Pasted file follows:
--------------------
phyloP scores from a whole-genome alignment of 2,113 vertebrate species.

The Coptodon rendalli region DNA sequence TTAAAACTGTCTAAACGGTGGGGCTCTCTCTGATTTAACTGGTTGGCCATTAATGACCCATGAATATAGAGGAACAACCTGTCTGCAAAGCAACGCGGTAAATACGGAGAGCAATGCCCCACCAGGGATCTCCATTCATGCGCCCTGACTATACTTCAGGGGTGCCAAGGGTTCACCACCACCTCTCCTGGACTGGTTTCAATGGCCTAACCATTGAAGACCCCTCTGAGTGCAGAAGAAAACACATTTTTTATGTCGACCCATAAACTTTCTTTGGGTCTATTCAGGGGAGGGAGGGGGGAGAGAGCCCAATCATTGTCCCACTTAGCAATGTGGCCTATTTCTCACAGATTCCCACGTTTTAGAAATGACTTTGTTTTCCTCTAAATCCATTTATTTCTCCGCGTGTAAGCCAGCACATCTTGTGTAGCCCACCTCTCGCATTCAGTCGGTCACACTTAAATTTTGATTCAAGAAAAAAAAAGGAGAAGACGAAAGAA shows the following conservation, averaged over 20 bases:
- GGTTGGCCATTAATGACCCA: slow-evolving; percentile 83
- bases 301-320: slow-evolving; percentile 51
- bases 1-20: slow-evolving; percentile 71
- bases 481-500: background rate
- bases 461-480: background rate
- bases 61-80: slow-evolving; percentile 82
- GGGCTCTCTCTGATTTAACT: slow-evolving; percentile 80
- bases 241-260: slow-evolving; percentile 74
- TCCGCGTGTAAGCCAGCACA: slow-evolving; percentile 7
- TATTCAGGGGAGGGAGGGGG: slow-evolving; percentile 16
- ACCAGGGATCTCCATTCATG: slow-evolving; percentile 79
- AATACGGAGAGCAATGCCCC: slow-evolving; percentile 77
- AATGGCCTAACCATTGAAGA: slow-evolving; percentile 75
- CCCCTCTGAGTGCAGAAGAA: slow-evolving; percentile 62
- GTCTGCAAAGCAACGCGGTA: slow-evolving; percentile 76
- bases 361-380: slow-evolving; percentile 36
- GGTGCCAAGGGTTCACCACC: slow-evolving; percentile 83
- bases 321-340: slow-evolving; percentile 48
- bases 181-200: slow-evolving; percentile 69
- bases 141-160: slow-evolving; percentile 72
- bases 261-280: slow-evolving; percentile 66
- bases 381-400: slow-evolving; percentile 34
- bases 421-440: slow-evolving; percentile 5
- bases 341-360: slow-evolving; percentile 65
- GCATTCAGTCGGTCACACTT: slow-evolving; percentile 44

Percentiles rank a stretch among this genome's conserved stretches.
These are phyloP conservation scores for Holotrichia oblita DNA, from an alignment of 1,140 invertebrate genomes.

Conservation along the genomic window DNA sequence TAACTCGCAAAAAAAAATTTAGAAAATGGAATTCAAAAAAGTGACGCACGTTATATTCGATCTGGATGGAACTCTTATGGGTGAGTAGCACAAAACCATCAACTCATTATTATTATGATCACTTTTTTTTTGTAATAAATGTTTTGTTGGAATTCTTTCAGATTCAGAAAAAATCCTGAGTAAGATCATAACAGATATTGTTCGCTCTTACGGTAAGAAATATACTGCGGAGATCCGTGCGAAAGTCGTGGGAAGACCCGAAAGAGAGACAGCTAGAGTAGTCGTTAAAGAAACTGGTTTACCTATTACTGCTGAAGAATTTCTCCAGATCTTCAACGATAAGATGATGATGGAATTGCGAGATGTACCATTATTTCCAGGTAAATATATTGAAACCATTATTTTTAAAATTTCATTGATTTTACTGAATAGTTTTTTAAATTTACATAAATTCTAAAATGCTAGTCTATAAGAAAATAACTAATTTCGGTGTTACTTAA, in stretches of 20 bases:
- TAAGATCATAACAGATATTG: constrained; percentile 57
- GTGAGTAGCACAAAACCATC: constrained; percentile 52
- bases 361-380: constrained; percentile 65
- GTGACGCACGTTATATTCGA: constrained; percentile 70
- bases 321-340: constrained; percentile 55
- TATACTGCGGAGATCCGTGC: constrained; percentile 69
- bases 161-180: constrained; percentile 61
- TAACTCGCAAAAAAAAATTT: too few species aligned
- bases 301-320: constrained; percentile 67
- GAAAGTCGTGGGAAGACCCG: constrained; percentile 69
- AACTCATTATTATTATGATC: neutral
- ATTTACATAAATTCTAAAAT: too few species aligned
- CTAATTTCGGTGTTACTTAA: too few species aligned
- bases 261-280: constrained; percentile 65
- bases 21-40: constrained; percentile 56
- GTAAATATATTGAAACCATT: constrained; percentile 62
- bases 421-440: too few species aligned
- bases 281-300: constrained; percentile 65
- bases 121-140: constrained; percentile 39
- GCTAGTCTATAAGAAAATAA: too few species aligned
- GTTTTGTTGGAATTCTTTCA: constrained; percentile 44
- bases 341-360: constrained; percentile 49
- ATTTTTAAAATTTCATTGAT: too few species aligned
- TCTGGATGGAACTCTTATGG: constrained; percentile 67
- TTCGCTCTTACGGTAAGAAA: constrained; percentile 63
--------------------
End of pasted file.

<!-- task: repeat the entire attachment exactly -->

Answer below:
phyloP scores from a whole-genome alignment of 2,113 vertebrate species.

The Coptodon rendalli region DNA sequence TTAAAACTGTCTAAACGGTGGGGCTCTCTCTGATTTAACTGGTTGGCCATTAATGACCCATGAATATAGAGGAACAACCTGTCTGCAAAGCAACGCGGTAAATACGGAGAGCAATGCCCCACCAGGGATCTCCATTCATGCGCCCTGACTATACTTCAGGGGTGCCAAGGGTTCACCACCACCTCTCCTGGACTGGTTTCAATGGCCTAACCATTGAAGACCCCTCTGAGTGCAGAAGAAAACACATTTTTTATGTCGACCCATAAACTTTCTTTGGGTCTATTCAGGGGAGGGAGGGGGGAGAGAGCCCAATCATTGTCCCACTTAGCAATGTGGCCTATTTCTCACAGATTCCCACGTTTTAGAAATGACTTTGTTTTCCTCTAAATCCATTTATTTCTCCGCGTGTAAGCCAGCACATCTTGTGTAGCCCACCTCTCGCATTCAGTCGGTCACACTTAAATTTTGATTCAAGAAAAAAAAAGGAGAAGACGAAAGAA shows the following conservation, averaged over 20 bases:
- GGTTGGCCATTAATGACCCA: slow-evolving; percentile 83
- bases 301-320: slow-evolving; percentile 51
- bases 1-20: slow-evolving; percentile 71
- bases 481-500: background rate
- bases 461-480: background rate
- bases 61-80: slow-evolving; percentile 82
- GGGCTCTCTCTGATTTAACT: slow-evolving; percentile 80
- bases 241-260: slow-evolving; percentile 74
- TCCGCGTGTAAGCCAGCACA: slow-evolving; percentile 7
- TATTCAGGGGAGGGAGGGGG: slow-evolving; percentile 16
- ACCAGGGATCTCCATTCATG: slow-evolving; percentile 79
- AATACGGAGAGCAATGCCCC: slow-evolving; percentile 77
- AATGGCCTAACCATTGAAGA: slow-evolving; percentile 75
- CCCCTCTGAGTGCAGAAGAA: slow-evolving; percentile 62
- GTCTGCAAAGCAACGCGGTA: slow-evolving; percentile 76
- bases 361-380: slow-evolving; percentile 36
- GGTGCCAAGGGTTCACCACC: slow-evolving; percentile 83
- bases 321-340: slow-evolving; percentile 48
- bases 181-200: slow-evolving; percentile 69
- bases 141-160: slow-evolving; percentile 72
- bases 261-280: slow-evolving; percentile 66
- bases 381-400: slow-evolving; percentile 34
- bases 421-440: slow-evolving; percentile 5
- bases 341-360: slow-evolving; percentile 65
- GCATTCAGTCGGTCACACTT: slow-evolving; percentile 44

Percentiles rank a stretch among this genome's conserved stretches.
These are phyloP conservation scores for Holotrichia oblita DNA, from an alignment of 1,140 invertebrate genomes.

Conservation along the genomic window DNA sequence TAACTCGCAAAAAAAAATTTAGAAAATGGAATTCAAAAAAGTGACGCACGTTATATTCGATCTGGATGGAACTCTTATGGGTGAGTAGCACAAAACCATCAACTCATTATTATTATGATCACTTTTTTTTTGTAATAAATGTTTTGTTGGAATTCTTTCAGATTCAGAAAAAATCCTGAGTAAGATCATAACAGATATTGTTCGCTCTTACGGTAAGAAATATACTGCGGAGATCCGTGCGAAAGTCGTGGGAAGACCCGAAAGAGAGACAGCTAGAGTAGTCGTTAAAGAAACTGGTTTACCTATTACTGCTGAAGAATTTCTCCAGATCTTCAACGATAAGATGATGATGGAATTGCGAGATGTACCATTATTTCCAGGTAAATATATTGAAACCATTATTTTTAAAATTTCATTGATTTTACTGAATAGTTTTTTAAATTTACATAAATTCTAAAATGCTAGTCTATAAGAAAATAACTAATTTCGGTGTTACTTAA, in stretches of 20 bases:
- TAAGATCATAACAGATATTG: constrained; percentile 57
- GTGAGTAGCACAAAACCATC: constrained; percentile 52
- bases 361-380: constrained; percentile 65
- GTGACGCACGTTATATTCGA: constrained; percentile 70
- bases 321-340: constrained; percentile 55
- TATACTGCGGAGATCCGTGC: constrained; percentile 69
- bases 161-180: constrained; percentile 61
- TAACTCGCAAAAAAAAATTT: too few species aligned
- bases 301-320: constrained; percentile 67
- GAAAGTCGTGGGAAGACCCG: constrained; percentile 69
- AACTCATTATTATTATGATC: neutral
- ATTTACATAAATTCTAAAAT: too few species aligned
- CTAATTTCGGTGTTACTTAA: too few species aligned
- bases 261-280: constrained; percentile 65
- bases 21-40: constrained; percentile 56
- GTAAATATATTGAAACCATT: constrained; percentile 62
- bases 421-440: too few species aligned
- bases 281-300: constrained; percentile 65
- bases 121-140: constrained; percentile 39
- GCTAGTCTATAAGAAAATAA: too few species aligned
- GTTTTGTTGGAATTCTTTCA: constrained; percentile 44
- bases 341-360: constrained; percentile 49
- ATTTTTAAAATTTCATTGAT: too few species aligned
- TCTGGATGGAACTCTTATGG: constrained; percentile 67
- TTCGCTCTTACGGTAAGAAA: constrained; percentile 63